No one on board the Ward could tell if they hit the submarine. Only in 2002, during a search for wreckage, did divers find the mini-sub with a tell-tale shell hole in the starboard side of the conning tower. The shell hole was made by the Wards number-three gun, the very one on display in St. Paul. The two Japanese submariners interred in the wreckage were the first US-caused casualties of World War II. 

Mark drove us three miles northwest of the State Capitol, to Lake Como, to see another nautical artifact serving as a memorial. It’s a 20-foot World War II vintage torpedo above a plaque dedicated to the crew of the USS Swordfish (SS-193), the first submarine to sink a Japanese ship. The Swordfish itself disappeared in early 1945 en route to conduct operations off Okinawa. The crew was never heard from again.

Mark shared the scuttlebutt that submarine torpedos were tested on Lake Como during the war, and that may be the connection to the Swordfish memorial.

The torpedo itself is probably a Mark 14, a model that gave the US Navy much trouble for its inaccuracy and failure to explode during the first part of World War II. The whole story of the Mark 14 is a cautionary tale of how ego defenses and bureaucratic inertia can condemn any organization to a path of failure.

USS Swordfish monument of torpedo with two benches in front of it

USS Swordfish monument at Como Park, St Paul, Minnesota.

The final stop on our history tour of Minneapolis-St. Paul was the breathtaking Minnesota History Center near downtown St. Paul. The History Center is a museum and library that serves as the headquarters of the Minnesota Historical Society. Opened in 1992, the building is grand and skillfully combines classical and modern elements that complement the nearby State Capitol and St. Paul’s Cathedral.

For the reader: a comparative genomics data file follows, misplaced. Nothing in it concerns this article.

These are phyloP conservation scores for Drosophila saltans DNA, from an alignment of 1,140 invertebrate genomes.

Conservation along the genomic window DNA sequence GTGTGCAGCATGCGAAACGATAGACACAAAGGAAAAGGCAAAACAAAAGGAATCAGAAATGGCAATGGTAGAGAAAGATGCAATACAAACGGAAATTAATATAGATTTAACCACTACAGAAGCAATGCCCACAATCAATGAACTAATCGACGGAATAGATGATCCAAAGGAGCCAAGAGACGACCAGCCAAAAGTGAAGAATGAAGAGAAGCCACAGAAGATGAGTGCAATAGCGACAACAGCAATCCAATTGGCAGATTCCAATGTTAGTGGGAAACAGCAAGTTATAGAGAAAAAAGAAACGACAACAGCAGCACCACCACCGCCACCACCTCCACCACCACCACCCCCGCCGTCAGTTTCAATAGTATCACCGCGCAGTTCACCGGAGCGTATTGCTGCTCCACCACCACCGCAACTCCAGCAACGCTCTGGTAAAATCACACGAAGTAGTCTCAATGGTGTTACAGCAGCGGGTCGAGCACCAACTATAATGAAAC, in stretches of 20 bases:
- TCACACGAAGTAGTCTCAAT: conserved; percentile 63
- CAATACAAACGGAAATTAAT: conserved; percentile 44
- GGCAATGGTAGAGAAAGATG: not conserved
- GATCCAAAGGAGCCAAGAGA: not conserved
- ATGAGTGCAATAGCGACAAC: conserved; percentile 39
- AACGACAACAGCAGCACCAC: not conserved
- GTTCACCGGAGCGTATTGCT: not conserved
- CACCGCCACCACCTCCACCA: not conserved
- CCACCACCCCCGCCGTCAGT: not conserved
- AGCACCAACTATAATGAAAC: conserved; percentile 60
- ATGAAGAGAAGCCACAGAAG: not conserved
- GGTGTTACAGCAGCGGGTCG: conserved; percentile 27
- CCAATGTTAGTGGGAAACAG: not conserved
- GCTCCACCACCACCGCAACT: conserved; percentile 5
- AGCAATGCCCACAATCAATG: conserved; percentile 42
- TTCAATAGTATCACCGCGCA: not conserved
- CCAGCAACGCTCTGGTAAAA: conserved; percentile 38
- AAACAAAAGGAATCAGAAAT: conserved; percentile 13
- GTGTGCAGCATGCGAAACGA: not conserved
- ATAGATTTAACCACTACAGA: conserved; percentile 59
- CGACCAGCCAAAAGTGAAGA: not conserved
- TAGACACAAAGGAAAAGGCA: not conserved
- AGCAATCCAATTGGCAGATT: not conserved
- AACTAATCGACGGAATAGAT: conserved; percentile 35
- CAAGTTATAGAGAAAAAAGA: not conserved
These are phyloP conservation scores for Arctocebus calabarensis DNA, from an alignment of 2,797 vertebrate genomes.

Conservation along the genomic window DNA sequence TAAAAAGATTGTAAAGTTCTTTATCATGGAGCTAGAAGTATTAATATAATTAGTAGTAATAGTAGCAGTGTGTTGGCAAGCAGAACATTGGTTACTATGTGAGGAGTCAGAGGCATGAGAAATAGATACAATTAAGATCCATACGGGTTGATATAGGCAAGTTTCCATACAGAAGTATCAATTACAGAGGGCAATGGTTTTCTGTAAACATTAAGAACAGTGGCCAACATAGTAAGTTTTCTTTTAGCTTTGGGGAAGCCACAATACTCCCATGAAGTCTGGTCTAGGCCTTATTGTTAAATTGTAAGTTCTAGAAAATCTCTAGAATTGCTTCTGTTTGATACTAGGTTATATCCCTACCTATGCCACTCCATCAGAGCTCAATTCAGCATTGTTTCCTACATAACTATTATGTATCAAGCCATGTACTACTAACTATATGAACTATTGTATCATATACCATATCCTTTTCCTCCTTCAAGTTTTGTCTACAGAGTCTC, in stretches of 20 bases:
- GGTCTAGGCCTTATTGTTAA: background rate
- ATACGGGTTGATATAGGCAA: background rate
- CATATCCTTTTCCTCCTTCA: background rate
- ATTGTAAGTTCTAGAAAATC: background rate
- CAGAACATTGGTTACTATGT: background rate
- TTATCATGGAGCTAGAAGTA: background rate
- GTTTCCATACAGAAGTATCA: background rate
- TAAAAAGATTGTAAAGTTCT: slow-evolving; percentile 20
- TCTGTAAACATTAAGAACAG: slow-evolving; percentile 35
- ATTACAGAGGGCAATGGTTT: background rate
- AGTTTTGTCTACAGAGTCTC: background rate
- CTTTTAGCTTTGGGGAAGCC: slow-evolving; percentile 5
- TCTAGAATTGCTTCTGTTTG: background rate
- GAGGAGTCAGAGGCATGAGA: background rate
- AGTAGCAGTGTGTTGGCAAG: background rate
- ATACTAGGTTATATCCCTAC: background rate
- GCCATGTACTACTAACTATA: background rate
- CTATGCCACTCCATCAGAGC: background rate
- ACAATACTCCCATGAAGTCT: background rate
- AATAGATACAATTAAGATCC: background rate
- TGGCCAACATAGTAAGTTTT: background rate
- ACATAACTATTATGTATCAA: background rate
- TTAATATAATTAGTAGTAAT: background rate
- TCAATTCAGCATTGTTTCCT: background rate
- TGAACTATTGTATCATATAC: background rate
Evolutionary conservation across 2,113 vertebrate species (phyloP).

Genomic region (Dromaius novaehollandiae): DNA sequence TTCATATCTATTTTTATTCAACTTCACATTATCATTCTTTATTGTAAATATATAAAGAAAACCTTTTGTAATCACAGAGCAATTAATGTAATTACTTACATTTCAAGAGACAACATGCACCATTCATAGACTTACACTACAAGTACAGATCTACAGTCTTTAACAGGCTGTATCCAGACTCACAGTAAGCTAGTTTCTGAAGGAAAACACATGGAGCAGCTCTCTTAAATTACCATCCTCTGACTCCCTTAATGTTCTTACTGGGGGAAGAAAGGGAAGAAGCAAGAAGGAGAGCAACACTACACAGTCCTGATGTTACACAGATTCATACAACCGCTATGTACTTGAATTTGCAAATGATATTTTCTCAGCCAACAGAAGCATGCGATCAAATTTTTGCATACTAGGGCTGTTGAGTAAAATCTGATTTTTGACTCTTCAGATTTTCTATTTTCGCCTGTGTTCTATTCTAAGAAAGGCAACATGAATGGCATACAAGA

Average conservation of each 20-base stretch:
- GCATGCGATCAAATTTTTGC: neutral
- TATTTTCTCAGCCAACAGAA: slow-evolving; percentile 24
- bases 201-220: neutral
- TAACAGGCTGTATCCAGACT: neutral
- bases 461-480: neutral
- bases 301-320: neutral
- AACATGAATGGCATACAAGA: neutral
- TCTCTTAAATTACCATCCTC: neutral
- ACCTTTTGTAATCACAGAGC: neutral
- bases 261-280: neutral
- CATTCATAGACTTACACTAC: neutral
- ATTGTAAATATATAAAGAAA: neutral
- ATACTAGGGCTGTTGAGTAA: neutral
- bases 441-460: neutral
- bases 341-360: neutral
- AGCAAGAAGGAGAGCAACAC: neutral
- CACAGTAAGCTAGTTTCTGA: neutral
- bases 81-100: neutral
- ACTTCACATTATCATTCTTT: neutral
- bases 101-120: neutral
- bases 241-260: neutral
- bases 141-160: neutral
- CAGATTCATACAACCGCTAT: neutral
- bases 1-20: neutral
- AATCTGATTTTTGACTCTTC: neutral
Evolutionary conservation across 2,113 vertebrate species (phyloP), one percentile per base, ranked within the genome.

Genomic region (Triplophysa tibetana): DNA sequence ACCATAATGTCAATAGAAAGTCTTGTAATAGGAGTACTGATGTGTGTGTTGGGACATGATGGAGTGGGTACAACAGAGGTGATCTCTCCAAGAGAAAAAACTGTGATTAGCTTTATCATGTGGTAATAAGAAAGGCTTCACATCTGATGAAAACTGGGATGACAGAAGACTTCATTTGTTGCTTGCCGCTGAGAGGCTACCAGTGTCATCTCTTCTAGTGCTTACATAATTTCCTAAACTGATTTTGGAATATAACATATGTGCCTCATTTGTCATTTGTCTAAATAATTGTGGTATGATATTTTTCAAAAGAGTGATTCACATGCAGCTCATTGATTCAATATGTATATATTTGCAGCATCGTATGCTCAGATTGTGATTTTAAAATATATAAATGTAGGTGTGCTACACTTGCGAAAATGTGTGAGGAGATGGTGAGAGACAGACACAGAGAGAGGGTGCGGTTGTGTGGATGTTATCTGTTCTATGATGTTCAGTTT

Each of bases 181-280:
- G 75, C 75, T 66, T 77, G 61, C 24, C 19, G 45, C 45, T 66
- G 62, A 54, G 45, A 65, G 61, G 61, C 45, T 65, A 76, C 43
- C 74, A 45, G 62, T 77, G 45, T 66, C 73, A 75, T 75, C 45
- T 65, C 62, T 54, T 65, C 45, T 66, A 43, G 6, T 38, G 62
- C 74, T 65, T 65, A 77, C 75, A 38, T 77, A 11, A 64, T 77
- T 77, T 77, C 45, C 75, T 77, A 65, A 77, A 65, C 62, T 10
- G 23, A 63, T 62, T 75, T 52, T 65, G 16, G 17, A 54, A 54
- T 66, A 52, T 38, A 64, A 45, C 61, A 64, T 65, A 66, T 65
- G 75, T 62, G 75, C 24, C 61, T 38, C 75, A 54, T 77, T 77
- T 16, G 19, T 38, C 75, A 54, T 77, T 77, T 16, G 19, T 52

Exterior of the Minnesota History Center, part of the Veteran's tour in St. Paul

Exterior of the Minnesota History Center in St. Paul (Cliff, CC BY 2.0 via Wikimedia Commons)

Jim Kimble and I were there to give our presentations to the Dr. Harold C. Deutsch World War II History Round Table, but we had plenty of time to kill, so we toured a well-conceived and executed exhibit called “Minnesota’s Greatest Generation: The Depression, The War, The Boom.” It’s the only museum exhibit I know of dedicated to a generation, rather than to a region, event, or era.

The exhibit space is huge, 6,000 square feet, with plenty of artifacts and interactive displays. The museum was closed to the public when we arrived, but Chris Belland let us in and showed us around.

From a soda fountain and movie marquee to a M8 Greyhound light armored car and C-47 fuselage, the exhibit’s displays draw your attention at every turn.

Graco Convoy Luber in the Greatest Generation exhibit at the Minnesota Historical Society. This was used in 1944. For its outstanding production record, Graco was even awarded the Army-Navy “E” award for excellence. And after the war, the luber was re-purposed for use in the rapidly expanding fields of highway construction and maintenance. (VBC)

One item that caught my eye was something called the “Graco Convoy Luber.” Built by the Gray Company of Minneapolis, it was an all-in-one repair and maintenance trailer that included everything necessary for field-lubricating military vehicles. The luber kept trucks, jeeps, tanks and aircraft operarating in both Europe and the Pacific during the war.

There was much more to see, of course, but soon it was show time. Jim and I made our way to the theater -style 3M Auditorium to give our talks and meet the WWII history enthusiasts who have made the Minnesota Round Table such a staple of education and community for 37 years.

Professor James Kimble of Seton Hall University gives a superb lecture on Selling the War: Propaganda in World War II on March 12, 2024. (VBC)

I look forward to a return trip to the Twin Cities. I enjoyed it so much, this Pittsburgher might start cheering for the Vikings.